4.2%

67

60.9%

< 0.001

40.71 (19.76–83.89)

< 0.001

 Vancomycin

95

27.3%

86

36.1%

9

8.2%

< 0.001

0.15 (0.07–0.32)

NS

 SMX/TMP

24

6.9%

16

6.7%

8

7.3%

0.506

  

 Metronidazole/clindamycin

50

14.3%

37

15.5%

13

11.8%

0.226

  

 Macrolide

24

6.9%

15

6.0%

9

8.2%

0.332

  

 Penicillin

39

 

8

3.4%

31

28.2%

< 0.001

11.28 (4.97–25.56)

0.001

Mortality

44

12.6%

35

14.7%

9

8.2%

0.060

  

Age

64 (53–73)

 

65 (55–74)

 

64 (51–73)

 

0.327

  

APACHE II score

15.5 (12–19)

 

16.5 (13–19)

 

15 (14–17)

 

0.061

 

0.003

SOFA score

3 (2–5)

 

3 (2–5)

 

3 (2–4)

 

0.112

  

IV antibiotic duration (days)

5 (4–7)

 

7 (5–10)

 

3 (2–4)

 

< 0.001

 

NS

Oral antibiotic duration (days)

  

0

 

4 (3–5)

 

  

Mechanical ventilation (days)

3 (2–4)

 

3 (2–4)

 

3 (1.75–4)

 

0.008

 

NS

Total hospitalization (days)

13 (8–21)

 

13 (8–22)

 

13(8–20)

 

0.665

  

Days in the ICU

6 (4–9)

 

6 (4–10)

 

5 (3–7)

 

0.029

 

NS

Penicillins – ampicillin/sulbactam; amoxicillin; amoxicillin/clavulanate

SOFA Sequential organ failure assessment, IV Intravenous, ICU Intensive care unit, SMX/TMP Sulfamethoxazole/trimethoprim, APACHE Acute physiologic assessment and chronic health evaluation

Table 2

Isolated bacteria by intervention group

 

No oral switch (n = 238)

Oral switch (n = 111)

All (n = 349)

P-value

N

%

N

%

N

%

Negative

129

54%

76

69%

205

59%

0.024

Gram-negative

72

30%

17

15%

  

0.027

Enterobacter spp.

23

10%

4

4%

16

5%

0.139

  Multisusceptible

7

 

4

 

11

  

  ESBL-producing

16

 

0

 

16

  

Escherichia coli

14

6%

4

4%

18

5%

0.531

  Multisusceptible

14

 

4

 

18

  

Klebsiella spp.

12

5%

3

3%

15

4%

0.468

  Multisusceptible

4

 

3

 

7

  

  Carbapenemase-producing

8

 

0

 

8

  

Pseudomonas aeruginosa

11

5%

2

2%

13

4%

0.332

  Multisusceptible

11

 

2

 

13

  

Serratia spp.

6

3%

1

1%

7

2%

0.449

  Multisusceptible

6

 

1

 

7

  

Acinetobacter baumannii

0

0%

1

1%

1

0%

Proteus spp.

1

0%

1

1%

2

1%

0.433

  Multisusceptible

1

0%

1

1%

2

  

Burkholderia cepacia

2

1%

0

0%

2

1%

Aeromonas hydrophila

1

0%

1

1%

2

1%

0.433

Citrobacter spp.

1

0%

0

0%

1

0%

Haemophilus spp.

1

0%

0

0%

1

0%

0.433

Gram-positive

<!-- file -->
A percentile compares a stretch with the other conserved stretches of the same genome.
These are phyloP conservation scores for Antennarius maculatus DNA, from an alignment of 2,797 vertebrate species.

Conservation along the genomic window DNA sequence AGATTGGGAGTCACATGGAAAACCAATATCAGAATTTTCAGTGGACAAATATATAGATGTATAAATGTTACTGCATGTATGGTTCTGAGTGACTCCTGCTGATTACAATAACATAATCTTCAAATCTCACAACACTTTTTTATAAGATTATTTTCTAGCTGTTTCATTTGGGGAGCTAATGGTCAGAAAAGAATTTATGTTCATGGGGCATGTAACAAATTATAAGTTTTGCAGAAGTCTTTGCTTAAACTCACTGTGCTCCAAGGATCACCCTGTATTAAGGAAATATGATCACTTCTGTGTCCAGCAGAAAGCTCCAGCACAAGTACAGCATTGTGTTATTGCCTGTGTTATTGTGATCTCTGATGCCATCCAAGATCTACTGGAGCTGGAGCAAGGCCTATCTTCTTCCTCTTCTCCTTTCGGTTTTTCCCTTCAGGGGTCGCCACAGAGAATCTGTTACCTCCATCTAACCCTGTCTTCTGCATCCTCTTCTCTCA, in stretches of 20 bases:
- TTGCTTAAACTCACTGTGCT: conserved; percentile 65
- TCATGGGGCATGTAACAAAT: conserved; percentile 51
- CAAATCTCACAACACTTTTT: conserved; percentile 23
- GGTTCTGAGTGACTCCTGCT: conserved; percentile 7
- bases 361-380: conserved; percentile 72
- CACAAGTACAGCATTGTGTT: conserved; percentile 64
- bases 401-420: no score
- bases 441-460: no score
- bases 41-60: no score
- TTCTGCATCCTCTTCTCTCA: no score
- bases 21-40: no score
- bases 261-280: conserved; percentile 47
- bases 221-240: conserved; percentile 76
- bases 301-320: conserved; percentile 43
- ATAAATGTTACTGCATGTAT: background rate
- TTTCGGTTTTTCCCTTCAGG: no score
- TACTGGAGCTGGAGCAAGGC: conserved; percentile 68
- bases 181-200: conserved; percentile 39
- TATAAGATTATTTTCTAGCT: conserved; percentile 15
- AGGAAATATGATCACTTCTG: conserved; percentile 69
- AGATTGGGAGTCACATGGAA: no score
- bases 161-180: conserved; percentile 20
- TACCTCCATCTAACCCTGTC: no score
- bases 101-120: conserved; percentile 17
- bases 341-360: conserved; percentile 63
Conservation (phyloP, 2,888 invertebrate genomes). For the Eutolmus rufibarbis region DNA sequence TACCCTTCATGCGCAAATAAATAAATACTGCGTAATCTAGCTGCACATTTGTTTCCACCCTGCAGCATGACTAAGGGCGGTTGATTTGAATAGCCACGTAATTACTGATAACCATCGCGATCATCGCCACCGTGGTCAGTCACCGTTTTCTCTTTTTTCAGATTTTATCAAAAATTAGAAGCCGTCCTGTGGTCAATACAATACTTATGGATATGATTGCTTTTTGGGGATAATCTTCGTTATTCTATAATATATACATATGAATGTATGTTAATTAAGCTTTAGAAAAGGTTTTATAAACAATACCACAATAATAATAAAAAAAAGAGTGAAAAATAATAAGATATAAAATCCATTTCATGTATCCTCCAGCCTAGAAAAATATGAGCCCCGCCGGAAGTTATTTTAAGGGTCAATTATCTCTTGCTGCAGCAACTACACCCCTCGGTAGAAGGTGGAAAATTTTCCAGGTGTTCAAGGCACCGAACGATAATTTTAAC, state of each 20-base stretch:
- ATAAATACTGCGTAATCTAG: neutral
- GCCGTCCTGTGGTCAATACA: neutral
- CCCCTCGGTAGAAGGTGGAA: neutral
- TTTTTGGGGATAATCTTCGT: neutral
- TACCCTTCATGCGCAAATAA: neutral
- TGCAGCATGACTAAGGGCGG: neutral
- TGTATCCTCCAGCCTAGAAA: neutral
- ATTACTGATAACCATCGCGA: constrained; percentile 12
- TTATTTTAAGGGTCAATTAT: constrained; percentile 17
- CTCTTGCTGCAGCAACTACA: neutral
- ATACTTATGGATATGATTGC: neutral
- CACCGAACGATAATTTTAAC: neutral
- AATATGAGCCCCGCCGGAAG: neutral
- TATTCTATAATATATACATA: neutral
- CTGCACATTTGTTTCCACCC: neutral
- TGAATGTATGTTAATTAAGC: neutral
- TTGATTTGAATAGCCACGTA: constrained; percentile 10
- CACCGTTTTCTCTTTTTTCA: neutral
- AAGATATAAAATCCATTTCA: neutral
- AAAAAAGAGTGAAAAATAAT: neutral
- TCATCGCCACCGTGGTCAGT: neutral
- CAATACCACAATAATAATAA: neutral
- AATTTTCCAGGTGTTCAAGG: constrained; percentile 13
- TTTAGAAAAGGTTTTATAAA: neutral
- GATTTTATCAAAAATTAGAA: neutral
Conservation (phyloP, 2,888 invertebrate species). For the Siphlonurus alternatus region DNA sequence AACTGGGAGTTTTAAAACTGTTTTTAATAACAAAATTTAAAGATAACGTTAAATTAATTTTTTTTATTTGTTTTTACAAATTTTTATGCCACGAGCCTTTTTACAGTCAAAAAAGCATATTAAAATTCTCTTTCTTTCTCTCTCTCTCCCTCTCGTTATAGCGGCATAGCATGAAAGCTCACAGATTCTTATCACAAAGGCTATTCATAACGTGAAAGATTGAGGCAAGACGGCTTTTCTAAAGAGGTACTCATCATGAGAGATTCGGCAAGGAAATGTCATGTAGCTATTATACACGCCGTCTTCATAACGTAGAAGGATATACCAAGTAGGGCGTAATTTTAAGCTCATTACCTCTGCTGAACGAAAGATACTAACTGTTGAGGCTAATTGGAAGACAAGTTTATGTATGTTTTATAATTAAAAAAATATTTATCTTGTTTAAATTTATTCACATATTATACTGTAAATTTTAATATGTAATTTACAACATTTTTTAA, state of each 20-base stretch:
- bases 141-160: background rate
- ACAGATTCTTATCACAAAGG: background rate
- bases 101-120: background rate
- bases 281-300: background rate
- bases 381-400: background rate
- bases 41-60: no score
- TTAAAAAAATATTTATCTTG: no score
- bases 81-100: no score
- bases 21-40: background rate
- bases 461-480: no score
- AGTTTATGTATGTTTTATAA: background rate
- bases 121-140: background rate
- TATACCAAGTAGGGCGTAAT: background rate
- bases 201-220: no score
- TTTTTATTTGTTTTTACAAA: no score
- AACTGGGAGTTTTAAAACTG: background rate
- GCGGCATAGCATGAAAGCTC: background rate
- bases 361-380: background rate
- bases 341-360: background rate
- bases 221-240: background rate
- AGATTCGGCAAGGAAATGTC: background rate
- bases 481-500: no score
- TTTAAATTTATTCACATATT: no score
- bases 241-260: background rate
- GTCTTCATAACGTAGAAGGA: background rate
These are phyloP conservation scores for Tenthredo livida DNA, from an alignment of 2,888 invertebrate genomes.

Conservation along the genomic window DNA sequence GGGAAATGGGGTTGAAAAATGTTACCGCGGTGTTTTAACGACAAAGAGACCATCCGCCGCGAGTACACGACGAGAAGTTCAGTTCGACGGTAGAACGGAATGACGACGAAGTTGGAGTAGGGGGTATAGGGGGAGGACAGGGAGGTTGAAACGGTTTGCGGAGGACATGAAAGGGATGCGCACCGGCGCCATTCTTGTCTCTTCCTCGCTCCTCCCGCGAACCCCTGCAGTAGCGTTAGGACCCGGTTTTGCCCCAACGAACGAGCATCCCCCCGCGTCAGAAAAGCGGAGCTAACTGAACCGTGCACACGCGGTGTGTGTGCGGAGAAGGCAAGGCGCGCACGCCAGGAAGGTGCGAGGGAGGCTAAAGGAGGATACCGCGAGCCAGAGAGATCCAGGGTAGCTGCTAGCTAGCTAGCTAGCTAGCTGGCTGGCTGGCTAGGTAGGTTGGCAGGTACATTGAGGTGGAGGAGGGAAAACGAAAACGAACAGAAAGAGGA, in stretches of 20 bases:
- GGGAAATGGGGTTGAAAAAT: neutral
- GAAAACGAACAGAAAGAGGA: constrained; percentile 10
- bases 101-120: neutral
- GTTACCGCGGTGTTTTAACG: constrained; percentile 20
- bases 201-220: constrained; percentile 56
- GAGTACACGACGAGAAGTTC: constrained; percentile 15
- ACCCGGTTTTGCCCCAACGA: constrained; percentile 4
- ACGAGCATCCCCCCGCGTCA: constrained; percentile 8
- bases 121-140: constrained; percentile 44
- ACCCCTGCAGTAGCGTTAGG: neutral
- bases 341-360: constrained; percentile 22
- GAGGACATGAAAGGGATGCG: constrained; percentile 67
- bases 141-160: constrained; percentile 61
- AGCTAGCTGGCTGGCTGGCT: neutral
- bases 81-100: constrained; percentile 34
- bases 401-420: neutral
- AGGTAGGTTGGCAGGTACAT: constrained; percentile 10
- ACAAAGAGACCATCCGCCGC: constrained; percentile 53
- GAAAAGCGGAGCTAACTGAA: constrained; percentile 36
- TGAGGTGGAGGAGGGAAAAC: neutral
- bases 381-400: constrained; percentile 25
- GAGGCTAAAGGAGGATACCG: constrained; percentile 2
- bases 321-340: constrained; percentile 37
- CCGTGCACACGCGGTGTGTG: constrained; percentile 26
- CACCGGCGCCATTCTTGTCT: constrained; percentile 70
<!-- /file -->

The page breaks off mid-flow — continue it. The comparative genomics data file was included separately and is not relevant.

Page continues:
26

11%

15

14%

  

0.027

Stenotrophomonas maltophilia

1

0%

1

1%

2

1%

0.433

Listeria monocytogenes

1

0%

0

0%

1

0%

CN Staphylococcus

0

0%

1

1%

1

0%

0.433

Staphylococcus aureus

14

6%

6

5%

20

6%

0.372

  MSSA

5

2%

3

3%

8

2%

 

  MRSA

9

4%

3

3%

12

3%

 

Streptococcus pneumoniae

4

2%

4

4%

8

2%

0.097

Enterococcus spp.

4

2%

1

1%

4

1%

0.403

Streptococcus spp.

1

0%

1

1%

2

1%

0.433

Others

Pneumocystis jirovecii

0

0%

1

1%

1

0%

Candida albicans

1

0%

0

0%

1

0%

 Polymicrobial

2

1%

0

0%

2

1%

Total

238

100%

110

100%

348

  

ESBL Extended-spectrum beta-lactamases, MSSA Methicillin-susceptible Staphylococcus aureus, MRSA Methicillin-resistant Staphylococcus aureus, CN Coagulase negative

In the OS group (n = 111), the mean age of patients was 60.9 years (median, 64 years; 25–75% IQR, 51–73), and 69% of patients were men. The mean length of ICU stay was 6.4 days (median, 5 days; 25–75% IQR, 3–7). The mean duration of hospitalization was 15.7 days (median, 13 days; 25–75% IQR, 8–20). The most prescribed antibiotics were quinolone (n = 67, 60.9%), cefepime (n = 40, 36.4%), and penicillin (n = 31, 28.2%) (Table 1). The most prevalent bacteria were S. aureus (n = 6, 5%) and E. coli (n = 4, 4%) (Table 2). The mean duration of oral antimicrobial treatment was 4.9 days (median, 4 days; 25–75% IQR, 3–5), and that of IV treatment was 3.4 days (median, 3 days; 25–75% IQR, 2–4).

In the non-OS group (n = 238), the mean age of patients was 62.98 years (median, 65 years; 25–75% IQR, 55–74). The most prescribed antibiotics were vancomycin (n = 86, 36.1%), ceftriaxone (n = 82, 34.5%), and cefepime (n = 82, 34.5%). The most prevalent bacteria were Enterobacter spp. (n = 23, 10%), E. coli (n = 14, 6%) and S. aureus (n = 14, 6%) (Table 2). The prevalence of multiresistant bacteria was insignificantly higher in the non-intervention group, with a predominance of extended-spectrum beta-lactamase-producing bacteria and MRSA. The frequency of negative cultures in the switch group was higher (p = 0.012) (Table 2).

The length of ICU stay was shorter in the OS group (p = 0.024), and the probability of survival in 30 days (p = 0.026) was determined using the Kaplan−Meier survival curve (Fig. 1). The severity of critical illness in the patients, ascertained by the APACHE II score (p = 0.061) and SOFA score (p = 0.112), was similar in the two groups in the univariate analysis. However, after removal of confounding variables, a significant difference was noted in both groups (p = 0.003). The confounding variables were excluded with the binary logistic regression (backward steps), which presented p < 0.05 in the univariate analysis, but not statistically significant in the multivariable analysis. However, there was no difference in global mortality between groups (p = 0.06). The APACHE II score was categorized using the ideal binning from SPSS 23 according to mortality. Patients in the OS group with an APACHE II score  17 presented a higher probability of survival (p < 0.05) (Fig. 1).